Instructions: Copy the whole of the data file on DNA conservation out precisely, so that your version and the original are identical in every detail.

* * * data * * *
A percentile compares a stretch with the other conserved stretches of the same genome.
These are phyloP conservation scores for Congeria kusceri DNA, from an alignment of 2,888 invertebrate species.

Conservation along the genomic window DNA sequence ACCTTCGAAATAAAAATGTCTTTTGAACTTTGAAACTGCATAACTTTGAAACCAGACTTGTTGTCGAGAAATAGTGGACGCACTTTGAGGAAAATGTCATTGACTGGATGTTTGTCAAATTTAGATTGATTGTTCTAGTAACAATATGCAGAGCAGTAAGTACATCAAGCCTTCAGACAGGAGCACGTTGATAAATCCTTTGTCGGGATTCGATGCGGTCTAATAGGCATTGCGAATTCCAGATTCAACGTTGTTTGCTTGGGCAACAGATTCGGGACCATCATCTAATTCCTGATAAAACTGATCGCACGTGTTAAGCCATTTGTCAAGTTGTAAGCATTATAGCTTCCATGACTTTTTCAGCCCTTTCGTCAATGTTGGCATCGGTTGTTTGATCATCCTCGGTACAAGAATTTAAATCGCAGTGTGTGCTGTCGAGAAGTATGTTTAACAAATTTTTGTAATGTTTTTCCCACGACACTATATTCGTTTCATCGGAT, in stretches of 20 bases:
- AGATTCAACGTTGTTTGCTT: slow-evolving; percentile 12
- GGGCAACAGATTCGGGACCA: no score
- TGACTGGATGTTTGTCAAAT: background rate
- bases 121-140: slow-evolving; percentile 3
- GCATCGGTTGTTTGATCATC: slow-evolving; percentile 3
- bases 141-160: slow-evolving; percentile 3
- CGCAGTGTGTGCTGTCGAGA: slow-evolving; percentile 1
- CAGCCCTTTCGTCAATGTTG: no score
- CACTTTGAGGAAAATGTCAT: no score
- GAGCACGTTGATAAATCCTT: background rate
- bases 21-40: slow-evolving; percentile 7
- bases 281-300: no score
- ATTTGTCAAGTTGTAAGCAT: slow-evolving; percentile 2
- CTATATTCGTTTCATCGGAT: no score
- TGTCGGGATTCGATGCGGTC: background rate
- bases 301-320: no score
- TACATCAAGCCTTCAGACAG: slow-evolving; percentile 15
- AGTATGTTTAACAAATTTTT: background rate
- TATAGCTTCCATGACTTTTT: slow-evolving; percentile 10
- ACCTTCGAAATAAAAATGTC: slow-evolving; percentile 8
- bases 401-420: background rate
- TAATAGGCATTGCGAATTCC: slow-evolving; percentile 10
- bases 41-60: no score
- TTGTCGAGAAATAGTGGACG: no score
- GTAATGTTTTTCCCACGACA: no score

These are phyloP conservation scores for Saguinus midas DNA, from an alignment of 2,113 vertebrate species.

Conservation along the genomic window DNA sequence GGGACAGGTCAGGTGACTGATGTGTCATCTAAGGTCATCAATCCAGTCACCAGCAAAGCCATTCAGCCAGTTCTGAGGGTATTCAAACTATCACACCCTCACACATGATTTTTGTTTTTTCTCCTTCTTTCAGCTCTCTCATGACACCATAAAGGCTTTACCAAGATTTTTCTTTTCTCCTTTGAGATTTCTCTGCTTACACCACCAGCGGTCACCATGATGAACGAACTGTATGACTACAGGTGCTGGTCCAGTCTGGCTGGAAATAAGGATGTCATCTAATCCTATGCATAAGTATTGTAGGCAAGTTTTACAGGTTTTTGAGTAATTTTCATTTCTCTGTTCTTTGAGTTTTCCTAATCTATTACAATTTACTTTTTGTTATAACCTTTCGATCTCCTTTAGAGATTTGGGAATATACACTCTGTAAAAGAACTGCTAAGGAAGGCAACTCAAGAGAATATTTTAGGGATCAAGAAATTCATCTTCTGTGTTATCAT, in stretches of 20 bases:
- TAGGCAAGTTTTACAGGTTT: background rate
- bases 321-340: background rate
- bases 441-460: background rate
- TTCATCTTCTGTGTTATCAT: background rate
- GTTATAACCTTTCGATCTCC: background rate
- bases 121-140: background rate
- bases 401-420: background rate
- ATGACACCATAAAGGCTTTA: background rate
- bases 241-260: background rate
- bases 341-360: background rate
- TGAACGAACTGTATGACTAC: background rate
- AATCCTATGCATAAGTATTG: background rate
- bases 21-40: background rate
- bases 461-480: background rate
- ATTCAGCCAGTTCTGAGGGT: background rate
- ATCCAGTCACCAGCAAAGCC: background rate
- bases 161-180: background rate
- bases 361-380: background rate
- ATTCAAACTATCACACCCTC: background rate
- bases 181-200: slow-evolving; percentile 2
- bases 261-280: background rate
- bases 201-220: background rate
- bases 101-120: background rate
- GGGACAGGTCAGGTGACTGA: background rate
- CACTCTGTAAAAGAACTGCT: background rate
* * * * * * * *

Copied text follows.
A percentile compares a stretch with the other conserved stretches of the same genome.
These are phyloP conservation scores for Congeria kusceri DNA, from an alignment of 2,888 invertebrate species.

Conservation along the genomic window DNA sequence ACCTTCGAAATAAAAATGTCTTTTGAACTTTGAAACTGCATAACTTTGAAACCAGACTTGTTGTCGAGAAATAGTGGACGCACTTTGAGGAAAATGTCATTGACTGGATGTTTGTCAAATTTAGATTGATTGTTCTAGTAACAATATGCAGAGCAGTAAGTACATCAAGCCTTCAGACAGGAGCACGTTGATAAATCCTTTGTCGGGATTCGATGCGGTCTAATAGGCATTGCGAATTCCAGATTCAACGTTGTTTGCTTGGGCAACAGATTCGGGACCATCATCTAATTCCTGATAAAACTGATCGCACGTGTTAAGCCATTTGTCAAGTTGTAAGCATTATAGCTTCCATGACTTTTTCAGCCCTTTCGTCAATGTTGGCATCGGTTGTTTGATCATCCTCGGTACAAGAATTTAAATCGCAGTGTGTGCTGTCGAGAAGTATGTTTAACAAATTTTTGTAATGTTTTTCCCACGACACTATATTCGTTTCATCGGAT, in stretches of 20 bases:
- AGATTCAACGTTGTTTGCTT: slow-evolving; percentile 12
- GGGCAACAGATTCGGGACCA: no score
- TGACTGGATGTTTGTCAAAT: background rate
- bases 121-140: slow-evolving; percentile 3
- GCATCGGTTGTTTGATCATC: slow-evolving; percentile 3
- bases 141-160: slow-evolving; percentile 3
- CGCAGTGTGTGCTGTCGAGA: slow-evolving; percentile 1
- CAGCCCTTTCGTCAATGTTG: no score
- CACTTTGAGGAAAATGTCAT: no score
- GAGCACGTTGATAAATCCTT: background rate
- bases 21-40: slow-evolving; percentile 7
- bases 281-300: no score
- ATTTGTCAAGTTGTAAGCAT: slow-evolving; percentile 2
- CTATATTCGTTTCATCGGAT: no score
- TGTCGGGATTCGATGCGGTC: background rate
- bases 301-320: no score
- TACATCAAGCCTTCAGACAG: slow-evolving; percentile 15
- AGTATGTTTAACAAATTTTT: background rate
- TATAGCTTCCATGACTTTTT: slow-evolving; percentile 10
- ACCTTCGAAATAAAAATGTC: slow-evolving; percentile 8
- bases 401-420: background rate
- TAATAGGCATTGCGAATTCC: slow-evolving; percentile 10
- bases 41-60: no score
- TTGTCGAGAAATAGTGGACG: no score
- GTAATGTTTTTCCCACGACA: no score

These are phyloP conservation scores for Saguinus midas DNA, from an alignment of 2,113 vertebrate species.

Conservation along the genomic window DNA sequence GGGACAGGTCAGGTGACTGATGTGTCATCTAAGGTCATCAATCCAGTCACCAGCAAAGCCATTCAGCCAGTTCTGAGGGTATTCAAACTATCACACCCTCACACATGATTTTTGTTTTTTCTCCTTCTTTCAGCTCTCTCATGACACCATAAAGGCTTTACCAAGATTTTTCTTTTCTCCTTTGAGATTTCTCTGCTTACACCACCAGCGGTCACCATGATGAACGAACTGTATGACTACAGGTGCTGGTCCAGTCTGGCTGGAAATAAGGATGTCATCTAATCCTATGCATAAGTATTGTAGGCAAGTTTTACAGGTTTTTGAGTAATTTTCATTTCTCTGTTCTTTGAGTTTTCCTAATCTATTACAATTTACTTTTTGTTATAACCTTTCGATCTCCTTTAGAGATTTGGGAATATACACTCTGTAAAAGAACTGCTAAGGAAGGCAACTCAAGAGAATATTTTAGGGATCAAGAAATTCATCTTCTGTGTTATCAT, in stretches of 20 bases:
- TAGGCAAGTTTTACAGGTTT: background rate
- bases 321-340: background rate
- bases 441-460: background rate
- TTCATCTTCTGTGTTATCAT: background rate
- GTTATAACCTTTCGATCTCC: background rate
- bases 121-140: background rate
- bases 401-420: background rate
- ATGACACCATAAAGGCTTTA: background rate
- bases 241-260: background rate
- bases 341-360: background rate
- TGAACGAACTGTATGACTAC: background rate
- AATCCTATGCATAAGTATTG: background rate
- bases 21-40: background rate
- bases 461-480: background rate
- ATTCAGCCAGTTCTGAGGGT: background rate
- ATCCAGTCACCAGCAAAGCC: background rate
- bases 161-180: background rate
- bases 361-380: background rate
- ATTCAAACTATCACACCCTC: background rate
- bases 181-200: slow-evolving; percentile 2
- bases 261-280: background rate
- bases 201-220: background rate
- bases 101-120: background rate
- GGGACAGGTCAGGTGACTGA: background rate
- CACTCTGTAAAAGAACTGCT: background rate